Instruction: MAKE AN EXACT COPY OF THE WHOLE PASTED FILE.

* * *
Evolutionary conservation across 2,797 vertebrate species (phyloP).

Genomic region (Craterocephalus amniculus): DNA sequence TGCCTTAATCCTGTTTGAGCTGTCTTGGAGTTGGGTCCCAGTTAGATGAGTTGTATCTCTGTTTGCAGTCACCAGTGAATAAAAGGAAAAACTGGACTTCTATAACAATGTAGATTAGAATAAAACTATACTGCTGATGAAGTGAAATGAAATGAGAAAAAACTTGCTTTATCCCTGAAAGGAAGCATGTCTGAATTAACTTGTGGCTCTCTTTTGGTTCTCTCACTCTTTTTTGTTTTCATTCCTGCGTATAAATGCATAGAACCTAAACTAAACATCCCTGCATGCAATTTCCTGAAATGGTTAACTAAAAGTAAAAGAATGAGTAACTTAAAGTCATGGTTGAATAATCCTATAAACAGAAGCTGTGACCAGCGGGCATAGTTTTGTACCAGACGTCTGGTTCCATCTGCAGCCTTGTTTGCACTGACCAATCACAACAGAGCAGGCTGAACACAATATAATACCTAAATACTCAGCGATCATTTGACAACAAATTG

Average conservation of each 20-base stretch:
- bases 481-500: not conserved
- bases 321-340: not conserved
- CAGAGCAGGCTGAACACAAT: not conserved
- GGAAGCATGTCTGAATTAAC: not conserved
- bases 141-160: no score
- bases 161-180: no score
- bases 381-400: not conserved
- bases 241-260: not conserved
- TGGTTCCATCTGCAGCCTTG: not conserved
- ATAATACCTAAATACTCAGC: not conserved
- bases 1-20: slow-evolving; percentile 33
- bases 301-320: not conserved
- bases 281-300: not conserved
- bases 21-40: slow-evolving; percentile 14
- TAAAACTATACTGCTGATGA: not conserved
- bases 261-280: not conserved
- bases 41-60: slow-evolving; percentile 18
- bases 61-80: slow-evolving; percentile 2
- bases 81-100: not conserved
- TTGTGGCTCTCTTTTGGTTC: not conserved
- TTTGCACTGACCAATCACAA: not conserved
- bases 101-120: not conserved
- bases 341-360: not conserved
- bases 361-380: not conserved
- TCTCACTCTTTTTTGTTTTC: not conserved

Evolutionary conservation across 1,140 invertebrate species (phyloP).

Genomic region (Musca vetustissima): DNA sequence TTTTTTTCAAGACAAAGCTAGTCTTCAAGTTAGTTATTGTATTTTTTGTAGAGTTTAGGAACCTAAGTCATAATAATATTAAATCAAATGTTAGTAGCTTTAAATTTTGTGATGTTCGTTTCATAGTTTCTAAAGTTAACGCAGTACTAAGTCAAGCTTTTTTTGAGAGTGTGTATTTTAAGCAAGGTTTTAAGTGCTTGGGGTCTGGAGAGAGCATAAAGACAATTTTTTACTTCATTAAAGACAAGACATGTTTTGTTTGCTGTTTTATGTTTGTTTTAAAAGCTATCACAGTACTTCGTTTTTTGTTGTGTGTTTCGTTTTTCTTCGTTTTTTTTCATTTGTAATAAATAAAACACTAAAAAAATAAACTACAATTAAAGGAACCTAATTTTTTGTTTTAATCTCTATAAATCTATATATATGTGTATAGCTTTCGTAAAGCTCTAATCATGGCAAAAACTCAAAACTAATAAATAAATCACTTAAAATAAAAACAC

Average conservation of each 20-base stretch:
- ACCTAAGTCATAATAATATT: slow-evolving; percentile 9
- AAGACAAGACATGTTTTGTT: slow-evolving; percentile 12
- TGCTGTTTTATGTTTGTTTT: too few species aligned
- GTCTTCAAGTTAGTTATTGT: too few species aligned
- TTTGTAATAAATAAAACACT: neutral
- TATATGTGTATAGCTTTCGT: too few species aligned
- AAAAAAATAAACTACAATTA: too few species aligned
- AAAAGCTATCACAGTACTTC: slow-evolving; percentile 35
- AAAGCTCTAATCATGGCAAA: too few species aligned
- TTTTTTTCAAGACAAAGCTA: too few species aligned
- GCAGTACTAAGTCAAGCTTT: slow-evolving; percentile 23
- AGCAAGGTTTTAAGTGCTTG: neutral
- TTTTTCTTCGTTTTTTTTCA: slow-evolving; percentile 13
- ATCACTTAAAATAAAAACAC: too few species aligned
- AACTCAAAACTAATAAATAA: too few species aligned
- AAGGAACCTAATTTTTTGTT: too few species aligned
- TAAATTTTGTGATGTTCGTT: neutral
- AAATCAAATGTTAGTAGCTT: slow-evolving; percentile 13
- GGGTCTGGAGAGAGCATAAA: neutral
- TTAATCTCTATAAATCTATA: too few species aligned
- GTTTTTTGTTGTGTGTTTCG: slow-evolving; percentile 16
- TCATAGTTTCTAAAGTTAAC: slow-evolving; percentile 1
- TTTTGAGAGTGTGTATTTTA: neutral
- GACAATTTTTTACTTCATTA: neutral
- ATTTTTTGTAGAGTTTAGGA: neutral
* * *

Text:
Evolutionary conservation across 2,797 vertebrate species (phyloP).

Genomic region (Craterocephalus amniculus): DNA sequence TGCCTTAATCCTGTTTGAGCTGTCTTGGAGTTGGGTCCCAGTTAGATGAGTTGTATCTCTGTTTGCAGTCACCAGTGAATAAAAGGAAAAACTGGACTTCTATAACAATGTAGATTAGAATAAAACTATACTGCTGATGAAGTGAAATGAAATGAGAAAAAACTTGCTTTATCCCTGAAAGGAAGCATGTCTGAATTAACTTGTGGCTCTCTTTTGGTTCTCTCACTCTTTTTTGTTTTCATTCCTGCGTATAAATGCATAGAACCTAAACTAAACATCCCTGCATGCAATTTCCTGAAATGGTTAACTAAAAGTAAAAGAATGAGTAACTTAAAGTCATGGTTGAATAATCCTATAAACAGAAGCTGTGACCAGCGGGCATAGTTTTGTACCAGACGTCTGGTTCCATCTGCAGCCTTGTTTGCACTGACCAATCACAACAGAGCAGGCTGAACACAATATAATACCTAAATACTCAGCGATCATTTGACAACAAATTG

Average conservation of each 20-base stretch:
- bases 481-500: not conserved
- bases 321-340: not conserved
- CAGAGCAGGCTGAACACAAT: not conserved
- GGAAGCATGTCTGAATTAAC: not conserved
- bases 141-160: no score
- bases 161-180: no score
- bases 381-400: not conserved
- bases 241-260: not conserved
- TGGTTCCATCTGCAGCCTTG: not conserved
- ATAATACCTAAATACTCAGC: not conserved
- bases 1-20: slow-evolving; percentile 33
- bases 301-320: not conserved
- bases 281-300: not conserved
- bases 21-40: slow-evolving; percentile 14
- TAAAACTATACTGCTGATGA: not conserved
- bases 261-280: not conserved
- bases 41-60: slow-evolving; percentile 18
- bases 61-80: slow-evolving; percentile 2
- bases 81-100: not conserved
- TTGTGGCTCTCTTTTGGTTC: not conserved
- TTTGCACTGACCAATCACAA: not conserved
- bases 101-120: not conserved
- bases 341-360: not conserved
- bases 361-380: not conserved
- TCTCACTCTTTTTTGTTTTC: not conserved

Evolutionary conservation across 1,140 invertebrate species (phyloP).

Genomic region (Musca vetustissima): DNA sequence TTTTTTTCAAGACAAAGCTAGTCTTCAAGTTAGTTATTGTATTTTTTGTAGAGTTTAGGAACCTAAGTCATAATAATATTAAATCAAATGTTAGTAGCTTTAAATTTTGTGATGTTCGTTTCATAGTTTCTAAAGTTAACGCAGTACTAAGTCAAGCTTTTTTTGAGAGTGTGTATTTTAAGCAAGGTTTTAAGTGCTTGGGGTCTGGAGAGAGCATAAAGACAATTTTTTACTTCATTAAAGACAAGACATGTTTTGTTTGCTGTTTTATGTTTGTTTTAAAAGCTATCACAGTACTTCGTTTTTTGTTGTGTGTTTCGTTTTTCTTCGTTTTTTTTCATTTGTAATAAATAAAACACTAAAAAAATAAACTACAATTAAAGGAACCTAATTTTTTGTTTTAATCTCTATAAATCTATATATATGTGTATAGCTTTCGTAAAGCTCTAATCATGGCAAAAACTCAAAACTAATAAATAAATCACTTAAAATAAAAACAC

Average conservation of each 20-base stretch:
- ACCTAAGTCATAATAATATT: slow-evolving; percentile 9
- AAGACAAGACATGTTTTGTT: slow-evolving; percentile 12
- TGCTGTTTTATGTTTGTTTT: too few species aligned
- GTCTTCAAGTTAGTTATTGT: too few species aligned
- TTTGTAATAAATAAAACACT: neutral
- TATATGTGTATAGCTTTCGT: too few species aligned
- AAAAAAATAAACTACAATTA: too few species aligned
- AAAAGCTATCACAGTACTTC: slow-evolving; percentile 35
- AAAGCTCTAATCATGGCAAA: too few species aligned
- TTTTTTTCAAGACAAAGCTA: too few species aligned
- GCAGTACTAAGTCAAGCTTT: slow-evolving; percentile 23
- AGCAAGGTTTTAAGTGCTTG: neutral
- TTTTTCTTCGTTTTTTTTCA: slow-evolving; percentile 13
- ATCACTTAAAATAAAAACAC: too few species aligned
- AACTCAAAACTAATAAATAA: too few species aligned
- AAGGAACCTAATTTTTTGTT: too few species aligned
- TAAATTTTGTGATGTTCGTT: neutral
- AAATCAAATGTTAGTAGCTT: slow-evolving; percentile 13
- GGGTCTGGAGAGAGCATAAA: neutral
- TTAATCTCTATAAATCTATA: too few species aligned
- GTTTTTTGTTGTGTGTTTCG: slow-evolving; percentile 16
- TCATAGTTTCTAAAGTTAAC: slow-evolving; percentile 1
- TTTTGAGAGTGTGTATTTTA: neutral
- GACAATTTTTTACTTCATTA: neutral
- ATTTTTTGTAGAGTTTAGGA: neutral